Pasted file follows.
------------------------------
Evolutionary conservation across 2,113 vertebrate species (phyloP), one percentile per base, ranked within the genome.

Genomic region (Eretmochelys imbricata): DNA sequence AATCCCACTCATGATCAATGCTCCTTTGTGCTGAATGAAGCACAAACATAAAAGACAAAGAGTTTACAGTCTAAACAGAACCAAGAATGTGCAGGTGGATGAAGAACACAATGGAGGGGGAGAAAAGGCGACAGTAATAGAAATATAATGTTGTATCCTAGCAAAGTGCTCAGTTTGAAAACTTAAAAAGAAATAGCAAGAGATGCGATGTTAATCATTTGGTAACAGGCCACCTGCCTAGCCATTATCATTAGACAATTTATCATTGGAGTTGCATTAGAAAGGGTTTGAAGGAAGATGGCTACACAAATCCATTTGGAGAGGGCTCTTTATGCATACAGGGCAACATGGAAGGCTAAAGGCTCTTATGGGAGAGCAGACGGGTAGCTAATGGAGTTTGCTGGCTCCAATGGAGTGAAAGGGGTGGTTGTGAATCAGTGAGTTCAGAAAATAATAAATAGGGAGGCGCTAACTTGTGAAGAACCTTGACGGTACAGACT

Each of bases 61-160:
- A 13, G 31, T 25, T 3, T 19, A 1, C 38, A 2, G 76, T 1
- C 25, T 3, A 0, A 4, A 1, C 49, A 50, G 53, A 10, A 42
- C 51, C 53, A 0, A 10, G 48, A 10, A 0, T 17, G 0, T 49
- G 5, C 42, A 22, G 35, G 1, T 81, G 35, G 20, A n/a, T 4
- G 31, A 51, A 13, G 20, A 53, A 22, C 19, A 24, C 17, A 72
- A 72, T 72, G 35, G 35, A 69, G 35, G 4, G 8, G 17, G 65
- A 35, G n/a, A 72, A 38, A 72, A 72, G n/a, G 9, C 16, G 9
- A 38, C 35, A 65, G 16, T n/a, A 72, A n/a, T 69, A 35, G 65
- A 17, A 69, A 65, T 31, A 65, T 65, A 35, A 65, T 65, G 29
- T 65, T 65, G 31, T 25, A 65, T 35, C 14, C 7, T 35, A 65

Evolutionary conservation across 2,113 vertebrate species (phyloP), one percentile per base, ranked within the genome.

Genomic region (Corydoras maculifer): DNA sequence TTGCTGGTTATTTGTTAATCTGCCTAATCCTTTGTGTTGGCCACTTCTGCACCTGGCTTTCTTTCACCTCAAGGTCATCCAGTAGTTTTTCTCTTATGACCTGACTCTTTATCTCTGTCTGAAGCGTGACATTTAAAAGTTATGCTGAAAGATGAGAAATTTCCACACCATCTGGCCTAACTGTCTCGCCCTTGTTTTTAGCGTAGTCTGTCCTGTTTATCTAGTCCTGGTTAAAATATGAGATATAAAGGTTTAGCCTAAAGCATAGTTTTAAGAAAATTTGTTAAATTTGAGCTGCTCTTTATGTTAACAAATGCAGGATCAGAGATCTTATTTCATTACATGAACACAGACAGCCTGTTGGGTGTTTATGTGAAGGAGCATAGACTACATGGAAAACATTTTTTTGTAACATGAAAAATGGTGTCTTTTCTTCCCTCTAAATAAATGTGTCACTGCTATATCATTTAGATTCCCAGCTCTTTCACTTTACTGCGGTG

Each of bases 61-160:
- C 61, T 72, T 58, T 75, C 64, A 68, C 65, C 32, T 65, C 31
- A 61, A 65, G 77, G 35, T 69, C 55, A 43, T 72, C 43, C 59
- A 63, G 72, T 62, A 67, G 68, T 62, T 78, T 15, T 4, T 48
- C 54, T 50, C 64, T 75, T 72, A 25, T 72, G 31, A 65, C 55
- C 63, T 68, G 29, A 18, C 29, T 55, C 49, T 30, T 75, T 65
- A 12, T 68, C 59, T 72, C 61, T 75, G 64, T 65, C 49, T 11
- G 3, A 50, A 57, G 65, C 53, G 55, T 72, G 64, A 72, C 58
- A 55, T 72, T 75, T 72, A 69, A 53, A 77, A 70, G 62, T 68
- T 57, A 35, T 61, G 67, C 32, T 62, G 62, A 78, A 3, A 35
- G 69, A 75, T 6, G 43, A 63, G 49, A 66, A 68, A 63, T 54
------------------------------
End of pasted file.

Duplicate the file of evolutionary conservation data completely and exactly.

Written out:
Evolutionary conservation across 2,113 vertebrate species (phyloP), one percentile per base, ranked within the genome.

Genomic region (Eretmochelys imbricata): DNA sequence AATCCCACTCATGATCAATGCTCCTTTGTGCTGAATGAAGCACAAACATAAAAGACAAAGAGTTTACAGTCTAAACAGAACCAAGAATGTGCAGGTGGATGAAGAACACAATGGAGGGGGAGAAAAGGCGACAGTAATAGAAATATAATGTTGTATCCTAGCAAAGTGCTCAGTTTGAAAACTTAAAAAGAAATAGCAAGAGATGCGATGTTAATCATTTGGTAACAGGCCACCTGCCTAGCCATTATCATTAGACAATTTATCATTGGAGTTGCATTAGAAAGGGTTTGAAGGAAGATGGCTACACAAATCCATTTGGAGAGGGCTCTTTATGCATACAGGGCAACATGGAAGGCTAAAGGCTCTTATGGGAGAGCAGACGGGTAGCTAATGGAGTTTGCTGGCTCCAATGGAGTGAAAGGGGTGGTTGTGAATCAGTGAGTTCAGAAAATAATAAATAGGGAGGCGCTAACTTGTGAAGAACCTTGACGGTACAGACT

Each of bases 61-160:
- A 13, G 31, T 25, T 3, T 19, A 1, C 38, A 2, G 76, T 1
- C 25, T 3, A 0, A 4, A 1, C 49, A 50, G 53, A 10, A 42
- C 51, C 53, A 0, A 10, G 48, A 10, A 0, T 17, G 0, T 49
- G 5, C 42, A 22, G 35, G 1, T 81, G 35, G 20, A n/a, T 4
- G 31, A 51, A 13, G 20, A 53, A 22, C 19, A 24, C 17, A 72
- A 72, T 72, G 35, G 35, A 69, G 35, G 4, G 8, G 17, G 65
- A 35, G n/a, A 72, A 38, A 72, A 72, G n/a, G 9, C 16, G 9
- A 38, C 35, A 65, G 16, T n/a, A 72, A n/a, T 69, A 35, G 65
- A 17, A 69, A 65, T 31, A 65, T 65, A 35, A 65, T 65, G 29
- T 65, T 65, G 31, T 25, A 65, T 35, C 14, C 7, T 35, A 65

Evolutionary conservation across 2,113 vertebrate species (phyloP), one percentile per base, ranked within the genome.

Genomic region (Corydoras maculifer): DNA sequence TTGCTGGTTATTTGTTAATCTGCCTAATCCTTTGTGTTGGCCACTTCTGCACCTGGCTTTCTTTCACCTCAAGGTCATCCAGTAGTTTTTCTCTTATGACCTGACTCTTTATCTCTGTCTGAAGCGTGACATTTAAAAGTTATGCTGAAAGATGAGAAATTTCCACACCATCTGGCCTAACTGTCTCGCCCTTGTTTTTAGCGTAGTCTGTCCTGTTTATCTAGTCCTGGTTAAAATATGAGATATAAAGGTTTAGCCTAAAGCATAGTTTTAAGAAAATTTGTTAAATTTGAGCTGCTCTTTATGTTAACAAATGCAGGATCAGAGATCTTATTTCATTACATGAACACAGACAGCCTGTTGGGTGTTTATGTGAAGGAGCATAGACTACATGGAAAACATTTTTTTGTAACATGAAAAATGGTGTCTTTTCTTCCCTCTAAATAAATGTGTCACTGCTATATCATTTAGATTCCCAGCTCTTTCACTTTACTGCGGTG

Each of bases 61-160:
- C 61, T 72, T 58, T 75, C 64, A 68, C 65, C 32, T 65, C 31
- A 61, A 65, G 77, G 35, T 69, C 55, A 43, T 72, C 43, C 59
- A 63, G 72, T 62, A 67, G 68, T 62, T 78, T 15, T 4, T 48
- C 54, T 50, C 64, T 75, T 72, A 25, T 72, G 31, A 65, C 55
- C 63, T 68, G 29, A 18, C 29, T 55, C 49, T 30, T 75, T 65
- A 12, T 68, C 59, T 72, C 61, T 75, G 64, T 65, C 49, T 11
- G 3, A 50, A 57, G 65, C 53, G 55, T 72, G 64, A 72, C 58
- A 55, T 72, T 75, T 72, A 69, A 53, A 77, A 70, G 62, T 68
- T 57, A 35, T 61, G 67, C 32, T 62, G 62, A 78, A 3, A 35
- G 69, A 75, T 6, G 43, A 63, G 49, A 66, A 68, A 63, T 54